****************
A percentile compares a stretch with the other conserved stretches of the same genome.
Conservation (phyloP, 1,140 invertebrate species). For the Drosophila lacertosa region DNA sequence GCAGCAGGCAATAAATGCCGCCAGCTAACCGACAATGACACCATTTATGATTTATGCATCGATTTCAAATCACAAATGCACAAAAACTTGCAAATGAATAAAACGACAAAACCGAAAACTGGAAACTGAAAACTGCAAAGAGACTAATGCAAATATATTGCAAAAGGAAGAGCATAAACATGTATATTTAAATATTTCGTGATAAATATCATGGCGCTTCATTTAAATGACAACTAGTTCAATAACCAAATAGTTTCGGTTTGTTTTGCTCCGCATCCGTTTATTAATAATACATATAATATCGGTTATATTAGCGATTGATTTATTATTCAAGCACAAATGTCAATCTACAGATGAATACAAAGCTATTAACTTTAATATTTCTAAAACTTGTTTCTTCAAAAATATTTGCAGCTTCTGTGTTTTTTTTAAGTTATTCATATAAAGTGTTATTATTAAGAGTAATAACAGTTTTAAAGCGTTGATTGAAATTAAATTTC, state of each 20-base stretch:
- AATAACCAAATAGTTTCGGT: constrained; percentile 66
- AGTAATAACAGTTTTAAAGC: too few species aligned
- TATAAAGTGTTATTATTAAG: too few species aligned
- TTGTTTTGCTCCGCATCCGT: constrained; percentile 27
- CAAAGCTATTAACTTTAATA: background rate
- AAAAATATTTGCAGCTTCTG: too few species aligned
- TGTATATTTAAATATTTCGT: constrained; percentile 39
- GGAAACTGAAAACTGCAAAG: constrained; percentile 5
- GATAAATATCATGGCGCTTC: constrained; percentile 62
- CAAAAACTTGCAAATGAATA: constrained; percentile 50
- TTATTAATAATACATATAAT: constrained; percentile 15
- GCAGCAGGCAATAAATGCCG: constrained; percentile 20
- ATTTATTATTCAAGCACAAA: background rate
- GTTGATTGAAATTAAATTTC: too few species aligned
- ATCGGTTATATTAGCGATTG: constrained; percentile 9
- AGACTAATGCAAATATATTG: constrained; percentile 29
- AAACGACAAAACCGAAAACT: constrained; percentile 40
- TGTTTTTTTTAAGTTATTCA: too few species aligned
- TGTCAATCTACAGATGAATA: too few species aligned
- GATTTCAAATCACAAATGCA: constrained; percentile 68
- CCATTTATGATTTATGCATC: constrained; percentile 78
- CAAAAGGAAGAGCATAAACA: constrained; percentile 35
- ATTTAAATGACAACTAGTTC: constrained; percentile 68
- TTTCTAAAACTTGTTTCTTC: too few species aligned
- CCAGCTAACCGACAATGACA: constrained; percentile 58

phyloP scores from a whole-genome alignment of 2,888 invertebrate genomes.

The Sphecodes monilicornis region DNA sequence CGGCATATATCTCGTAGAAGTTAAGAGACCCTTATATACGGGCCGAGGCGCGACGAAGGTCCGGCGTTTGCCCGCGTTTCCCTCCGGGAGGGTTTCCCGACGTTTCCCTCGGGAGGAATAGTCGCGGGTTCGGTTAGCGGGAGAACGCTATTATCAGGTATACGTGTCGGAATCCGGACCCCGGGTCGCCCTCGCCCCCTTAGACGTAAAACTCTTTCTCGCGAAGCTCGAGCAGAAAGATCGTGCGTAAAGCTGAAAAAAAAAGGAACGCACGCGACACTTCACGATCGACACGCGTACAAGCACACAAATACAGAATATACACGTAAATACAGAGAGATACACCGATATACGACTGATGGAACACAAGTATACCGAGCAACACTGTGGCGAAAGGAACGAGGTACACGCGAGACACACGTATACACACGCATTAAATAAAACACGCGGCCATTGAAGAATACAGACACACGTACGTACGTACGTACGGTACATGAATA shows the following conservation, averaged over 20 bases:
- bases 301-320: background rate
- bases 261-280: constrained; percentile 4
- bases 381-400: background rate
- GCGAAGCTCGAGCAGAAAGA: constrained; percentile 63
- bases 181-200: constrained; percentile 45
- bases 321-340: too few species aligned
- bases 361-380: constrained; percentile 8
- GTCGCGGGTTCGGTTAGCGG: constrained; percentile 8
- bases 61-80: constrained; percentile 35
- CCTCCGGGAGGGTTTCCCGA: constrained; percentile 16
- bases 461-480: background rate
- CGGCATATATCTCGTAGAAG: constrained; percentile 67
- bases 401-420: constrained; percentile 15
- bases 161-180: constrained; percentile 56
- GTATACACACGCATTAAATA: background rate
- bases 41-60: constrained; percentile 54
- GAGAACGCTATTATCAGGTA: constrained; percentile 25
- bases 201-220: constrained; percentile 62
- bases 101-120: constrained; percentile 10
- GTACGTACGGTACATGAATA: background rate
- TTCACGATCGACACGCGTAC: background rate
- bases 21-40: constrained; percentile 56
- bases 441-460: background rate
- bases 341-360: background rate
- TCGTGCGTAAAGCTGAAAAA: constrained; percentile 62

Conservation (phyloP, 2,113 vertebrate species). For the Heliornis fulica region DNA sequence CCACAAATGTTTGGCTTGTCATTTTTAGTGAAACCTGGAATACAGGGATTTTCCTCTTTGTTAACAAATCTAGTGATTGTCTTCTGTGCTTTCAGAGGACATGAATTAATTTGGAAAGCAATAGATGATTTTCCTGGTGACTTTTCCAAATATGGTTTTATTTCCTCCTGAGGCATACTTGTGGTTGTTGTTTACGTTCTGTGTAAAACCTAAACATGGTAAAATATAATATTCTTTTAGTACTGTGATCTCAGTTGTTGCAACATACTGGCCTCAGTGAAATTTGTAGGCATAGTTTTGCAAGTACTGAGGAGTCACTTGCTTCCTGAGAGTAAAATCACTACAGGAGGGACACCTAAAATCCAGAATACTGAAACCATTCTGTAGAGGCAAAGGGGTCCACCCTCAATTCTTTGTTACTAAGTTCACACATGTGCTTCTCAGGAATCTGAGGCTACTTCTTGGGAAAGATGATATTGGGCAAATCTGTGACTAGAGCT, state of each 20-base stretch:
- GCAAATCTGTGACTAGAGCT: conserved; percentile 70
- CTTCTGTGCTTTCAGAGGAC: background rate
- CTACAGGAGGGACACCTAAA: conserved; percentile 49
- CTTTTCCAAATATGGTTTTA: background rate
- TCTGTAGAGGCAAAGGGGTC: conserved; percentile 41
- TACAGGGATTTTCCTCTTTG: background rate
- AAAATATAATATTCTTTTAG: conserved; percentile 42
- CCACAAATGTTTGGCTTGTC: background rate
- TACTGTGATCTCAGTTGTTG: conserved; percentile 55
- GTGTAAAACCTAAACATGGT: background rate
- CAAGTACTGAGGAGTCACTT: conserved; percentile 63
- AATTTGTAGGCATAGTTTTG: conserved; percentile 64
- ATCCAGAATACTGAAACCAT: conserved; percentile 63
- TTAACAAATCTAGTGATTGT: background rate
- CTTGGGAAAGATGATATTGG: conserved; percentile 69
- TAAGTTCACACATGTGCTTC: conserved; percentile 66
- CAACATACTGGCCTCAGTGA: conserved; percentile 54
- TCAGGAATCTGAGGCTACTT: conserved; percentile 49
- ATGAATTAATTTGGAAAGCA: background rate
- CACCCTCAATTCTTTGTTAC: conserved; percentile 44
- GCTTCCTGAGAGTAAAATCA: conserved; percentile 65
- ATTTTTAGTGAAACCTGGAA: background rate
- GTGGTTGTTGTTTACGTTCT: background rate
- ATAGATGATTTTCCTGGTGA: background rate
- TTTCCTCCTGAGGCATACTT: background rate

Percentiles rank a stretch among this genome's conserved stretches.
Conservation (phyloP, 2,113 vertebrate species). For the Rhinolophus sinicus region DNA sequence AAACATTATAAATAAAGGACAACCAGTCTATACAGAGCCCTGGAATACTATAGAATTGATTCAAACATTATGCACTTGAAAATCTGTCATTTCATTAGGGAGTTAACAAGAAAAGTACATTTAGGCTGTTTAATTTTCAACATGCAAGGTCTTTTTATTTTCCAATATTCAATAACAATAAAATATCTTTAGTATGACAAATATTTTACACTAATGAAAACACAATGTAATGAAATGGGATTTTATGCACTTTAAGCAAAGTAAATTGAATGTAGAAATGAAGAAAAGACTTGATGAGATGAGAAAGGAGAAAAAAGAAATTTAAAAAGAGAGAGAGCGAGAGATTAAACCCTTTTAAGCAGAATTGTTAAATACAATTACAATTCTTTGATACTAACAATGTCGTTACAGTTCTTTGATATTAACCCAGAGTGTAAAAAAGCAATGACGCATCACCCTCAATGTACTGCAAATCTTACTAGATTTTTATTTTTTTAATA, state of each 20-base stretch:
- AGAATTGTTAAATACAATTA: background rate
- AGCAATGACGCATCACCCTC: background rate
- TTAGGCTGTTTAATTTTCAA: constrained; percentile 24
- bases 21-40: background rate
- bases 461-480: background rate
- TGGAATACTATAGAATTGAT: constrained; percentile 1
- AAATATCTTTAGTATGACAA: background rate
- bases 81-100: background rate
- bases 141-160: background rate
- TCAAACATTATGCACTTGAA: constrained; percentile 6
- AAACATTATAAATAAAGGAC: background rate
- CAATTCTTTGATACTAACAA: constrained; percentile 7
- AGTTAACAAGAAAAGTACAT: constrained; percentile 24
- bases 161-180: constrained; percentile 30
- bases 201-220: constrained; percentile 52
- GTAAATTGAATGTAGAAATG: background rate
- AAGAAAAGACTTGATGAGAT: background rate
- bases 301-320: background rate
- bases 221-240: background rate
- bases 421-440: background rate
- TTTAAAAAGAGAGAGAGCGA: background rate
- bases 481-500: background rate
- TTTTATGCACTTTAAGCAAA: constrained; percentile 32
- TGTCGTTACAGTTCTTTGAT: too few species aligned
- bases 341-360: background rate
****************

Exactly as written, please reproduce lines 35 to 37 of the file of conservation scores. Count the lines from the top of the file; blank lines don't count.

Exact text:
- bases 321-340: too few species aligned
- bases 361-380: constrained; percentile 8
- GTCGCGGGTTCGGTTAGCGG: constrained; percentile 8